Vote on mandating sick pay in Austin could face delay


Austin City Council is set to vote Feb. 15 on an ordinance requiring all employers to provide paid sick days.

Some trade organizations have called for the vote to be delayed.

The Austin City Council on Tuesday took its first crack at an ordinance that would require all private businesses in Austin to provide employees with sick pay, a measure that could become a test of council members’ progressive bona fides.

The council is set to vote Feb. 15 on the ordinance, which would mandate that all employees begin accruing sick leave at a rate of one hour of leave per every 30 worked, with an annual cap of 64 hours of paid sick leave (or eight full eight-hour work days.)

While the ordinance has garnered endorsements from progressive organizations, including the county and state Democratic parties and a coalition of labor groups, trade groups have begun raising questions about it. Many have noted that a majority of their members are against the ordinance, and the Greater Austin Chamber of Commerce has asked for the council vote to be delayed at least 90 days and called for further study of the measure’s potential impact.

RELATED: Austin ordinance requiring paid sick leave taking shape

The specter of a delay crept onto the dais Tuesday when Council Member Ora Houston asked a procedural question as to when she would be able to proposed delaying the vote. Mayor Steve Adler said that would be taken up on the day of the scheduled vote.

The ordinance would be the first of its kind in Texas.

Council Member Leslie Pool floated the idea of creating exemptions for small businesses. Pool also said she was wondering why the council was taking this up, when it seems likely that the Texas Legislature would nuke any such ordinance during next year’s session.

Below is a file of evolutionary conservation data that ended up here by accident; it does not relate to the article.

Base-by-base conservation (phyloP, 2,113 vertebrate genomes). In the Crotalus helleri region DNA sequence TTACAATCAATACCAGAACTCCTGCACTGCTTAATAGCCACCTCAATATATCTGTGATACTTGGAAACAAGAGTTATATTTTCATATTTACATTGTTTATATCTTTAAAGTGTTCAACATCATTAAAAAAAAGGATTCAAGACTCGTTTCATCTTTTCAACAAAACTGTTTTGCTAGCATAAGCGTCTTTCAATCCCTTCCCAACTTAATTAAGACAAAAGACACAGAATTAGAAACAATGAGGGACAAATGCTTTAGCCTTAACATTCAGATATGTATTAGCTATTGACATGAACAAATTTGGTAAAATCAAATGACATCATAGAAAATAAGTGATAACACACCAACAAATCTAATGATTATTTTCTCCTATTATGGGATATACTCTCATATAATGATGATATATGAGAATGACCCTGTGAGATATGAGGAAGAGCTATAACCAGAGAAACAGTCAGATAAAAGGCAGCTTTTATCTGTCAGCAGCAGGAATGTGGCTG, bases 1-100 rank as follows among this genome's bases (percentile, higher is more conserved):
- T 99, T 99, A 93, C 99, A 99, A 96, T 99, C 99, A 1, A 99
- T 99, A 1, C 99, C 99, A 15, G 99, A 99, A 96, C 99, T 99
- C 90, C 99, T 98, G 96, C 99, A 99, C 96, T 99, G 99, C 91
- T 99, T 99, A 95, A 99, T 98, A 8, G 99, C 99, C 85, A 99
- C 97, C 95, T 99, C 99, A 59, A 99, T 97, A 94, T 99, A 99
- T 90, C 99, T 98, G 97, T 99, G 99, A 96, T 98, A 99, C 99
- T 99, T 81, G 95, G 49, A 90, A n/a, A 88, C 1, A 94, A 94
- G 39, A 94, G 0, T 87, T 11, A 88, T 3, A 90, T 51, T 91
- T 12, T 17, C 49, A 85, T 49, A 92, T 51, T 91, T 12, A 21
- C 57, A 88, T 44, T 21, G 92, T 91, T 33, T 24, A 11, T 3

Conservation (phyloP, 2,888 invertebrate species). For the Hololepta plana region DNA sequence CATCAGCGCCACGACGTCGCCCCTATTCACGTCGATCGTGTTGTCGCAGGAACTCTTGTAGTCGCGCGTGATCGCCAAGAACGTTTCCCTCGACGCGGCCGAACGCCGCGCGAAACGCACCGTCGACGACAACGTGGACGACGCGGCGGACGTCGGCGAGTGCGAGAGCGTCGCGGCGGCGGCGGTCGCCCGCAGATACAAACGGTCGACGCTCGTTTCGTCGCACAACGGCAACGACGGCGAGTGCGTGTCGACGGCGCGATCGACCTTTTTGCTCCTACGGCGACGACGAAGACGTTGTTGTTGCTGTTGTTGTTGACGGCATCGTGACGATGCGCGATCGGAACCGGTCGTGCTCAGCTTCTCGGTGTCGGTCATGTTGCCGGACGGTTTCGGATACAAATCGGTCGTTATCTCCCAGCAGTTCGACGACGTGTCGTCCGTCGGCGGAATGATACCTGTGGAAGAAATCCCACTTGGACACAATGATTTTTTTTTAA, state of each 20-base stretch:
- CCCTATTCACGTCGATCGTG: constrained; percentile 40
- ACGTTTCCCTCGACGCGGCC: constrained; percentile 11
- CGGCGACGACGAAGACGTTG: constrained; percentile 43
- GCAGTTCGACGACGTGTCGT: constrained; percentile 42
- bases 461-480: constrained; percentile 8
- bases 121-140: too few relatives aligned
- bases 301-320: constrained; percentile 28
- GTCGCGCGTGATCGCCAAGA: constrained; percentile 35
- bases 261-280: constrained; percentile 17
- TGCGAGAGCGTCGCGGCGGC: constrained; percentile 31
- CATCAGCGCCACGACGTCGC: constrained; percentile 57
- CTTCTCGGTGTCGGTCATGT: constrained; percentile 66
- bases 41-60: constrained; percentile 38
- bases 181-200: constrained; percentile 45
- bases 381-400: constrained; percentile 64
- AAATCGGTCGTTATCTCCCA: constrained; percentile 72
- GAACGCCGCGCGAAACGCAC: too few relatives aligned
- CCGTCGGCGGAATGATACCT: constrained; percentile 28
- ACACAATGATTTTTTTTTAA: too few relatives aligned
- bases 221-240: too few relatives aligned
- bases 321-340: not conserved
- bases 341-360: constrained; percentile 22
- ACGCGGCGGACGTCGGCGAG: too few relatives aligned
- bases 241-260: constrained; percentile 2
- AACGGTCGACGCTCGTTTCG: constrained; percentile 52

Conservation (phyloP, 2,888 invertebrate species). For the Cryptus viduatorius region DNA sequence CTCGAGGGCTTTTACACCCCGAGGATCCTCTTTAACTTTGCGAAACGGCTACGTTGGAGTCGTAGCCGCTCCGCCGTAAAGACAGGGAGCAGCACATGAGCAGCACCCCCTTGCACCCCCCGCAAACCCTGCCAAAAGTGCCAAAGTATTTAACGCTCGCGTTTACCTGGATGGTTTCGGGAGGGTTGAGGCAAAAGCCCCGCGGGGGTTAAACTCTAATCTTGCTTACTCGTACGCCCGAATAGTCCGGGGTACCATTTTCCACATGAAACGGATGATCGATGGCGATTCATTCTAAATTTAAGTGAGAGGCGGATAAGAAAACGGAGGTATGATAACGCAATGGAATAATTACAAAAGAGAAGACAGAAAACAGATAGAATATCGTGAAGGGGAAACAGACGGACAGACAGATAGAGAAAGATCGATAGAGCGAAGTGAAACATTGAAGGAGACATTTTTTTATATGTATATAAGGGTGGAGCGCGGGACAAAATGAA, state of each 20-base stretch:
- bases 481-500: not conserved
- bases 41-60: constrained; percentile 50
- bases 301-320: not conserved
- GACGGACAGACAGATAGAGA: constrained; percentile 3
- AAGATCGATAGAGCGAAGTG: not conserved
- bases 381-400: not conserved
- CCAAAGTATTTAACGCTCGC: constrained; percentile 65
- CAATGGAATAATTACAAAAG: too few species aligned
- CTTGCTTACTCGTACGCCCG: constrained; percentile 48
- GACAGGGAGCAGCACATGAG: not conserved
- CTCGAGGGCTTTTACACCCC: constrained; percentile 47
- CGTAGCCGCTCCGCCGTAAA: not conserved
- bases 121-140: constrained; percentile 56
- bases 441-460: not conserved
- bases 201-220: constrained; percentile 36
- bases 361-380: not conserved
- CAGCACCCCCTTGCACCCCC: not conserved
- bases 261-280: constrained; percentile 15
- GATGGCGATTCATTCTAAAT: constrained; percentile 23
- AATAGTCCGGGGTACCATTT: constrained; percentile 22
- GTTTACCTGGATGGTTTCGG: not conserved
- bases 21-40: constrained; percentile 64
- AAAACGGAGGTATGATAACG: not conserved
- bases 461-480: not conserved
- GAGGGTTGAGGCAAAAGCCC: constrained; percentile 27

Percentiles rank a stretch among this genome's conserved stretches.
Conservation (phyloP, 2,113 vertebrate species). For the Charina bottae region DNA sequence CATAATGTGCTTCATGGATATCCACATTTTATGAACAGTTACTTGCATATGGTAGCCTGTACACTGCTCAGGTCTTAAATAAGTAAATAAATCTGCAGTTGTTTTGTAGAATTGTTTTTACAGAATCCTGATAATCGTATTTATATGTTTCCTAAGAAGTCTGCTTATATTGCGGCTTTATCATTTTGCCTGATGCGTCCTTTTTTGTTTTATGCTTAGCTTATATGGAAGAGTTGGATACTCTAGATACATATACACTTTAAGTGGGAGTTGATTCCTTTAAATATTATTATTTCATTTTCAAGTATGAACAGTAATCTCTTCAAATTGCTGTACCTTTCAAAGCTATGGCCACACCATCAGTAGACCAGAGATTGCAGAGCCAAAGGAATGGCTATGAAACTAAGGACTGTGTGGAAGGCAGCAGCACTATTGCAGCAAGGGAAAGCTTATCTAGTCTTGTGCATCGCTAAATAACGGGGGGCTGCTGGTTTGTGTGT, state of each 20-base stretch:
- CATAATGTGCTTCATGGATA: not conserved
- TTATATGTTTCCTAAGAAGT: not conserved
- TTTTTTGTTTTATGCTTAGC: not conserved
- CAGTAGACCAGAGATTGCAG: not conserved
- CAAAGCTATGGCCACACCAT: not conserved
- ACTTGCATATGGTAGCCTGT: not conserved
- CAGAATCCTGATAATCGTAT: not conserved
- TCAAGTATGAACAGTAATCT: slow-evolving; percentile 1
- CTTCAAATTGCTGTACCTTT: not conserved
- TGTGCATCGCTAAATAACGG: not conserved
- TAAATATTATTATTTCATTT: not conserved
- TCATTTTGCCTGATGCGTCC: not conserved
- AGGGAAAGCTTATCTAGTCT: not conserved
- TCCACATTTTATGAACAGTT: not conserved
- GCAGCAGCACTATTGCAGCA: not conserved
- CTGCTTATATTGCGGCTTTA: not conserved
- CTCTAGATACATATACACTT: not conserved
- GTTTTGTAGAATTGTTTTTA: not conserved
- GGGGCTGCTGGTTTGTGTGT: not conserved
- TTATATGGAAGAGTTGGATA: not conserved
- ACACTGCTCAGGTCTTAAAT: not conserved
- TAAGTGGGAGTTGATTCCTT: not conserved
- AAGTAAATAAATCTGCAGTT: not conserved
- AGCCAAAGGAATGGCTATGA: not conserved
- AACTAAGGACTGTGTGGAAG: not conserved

“This feels like something that should be a statewide benefit,” Pool said. “I know we are in Texas, so I know that is a high mountain to climb, but it feels like what we should be doing here is directing a statewide policy.”

Council Member Kathie Tovo said that because of Austin’s left-leaning tendencies, the city could emerge as a statewide leader on this issue.

TWO VIEWS: Austin sick-leave policy pushes entrepreneurs to suburbs

“Frankly, there would be a lot of good work we wouldn’t do if we worried about what the Legislature will do,” Tovo said. “Perhaps it will be a model for other municipalities throughout the state.”

Council Member Greg Casar, the architect of the ordinance, has been publicly pushing since September for the city to regulate sick leave.

Though applying a broad regulation to all private businesses with employees who work in Austin is not unprecedented, the city has generally extended those regulations, such as living wage requirements, to those who do business with the city.

Investigating violations would be a complaint-based process conducted by the city’s Equal Employment and Fair Housing Opportunity Office. Businesses caught in violation of the ordinance would be given 10 days to comply. If they refuse, they would face a $500 fine.

TWO VIEWS: Sick-leave policy lifts struggling workers, city’s economy

A coalition of nonprofit advocacy groups that support the ordinance have put forth a study showing that 223,000 Austin workers — 37 percent of the city’s total workforce — are given no paid sick leave.

Though the ordinance would change that, more than 100,000 government jobs would be exempted.

Some amendments to the ordinance were proposed Tuesday. Casar proposed delaying enforcement until October and allowing employers to provide notification of paid sick leave accrual through electronic communications.

Correction: This article has been updated to correctly attribute a quote to Council Member Leslie Pool.

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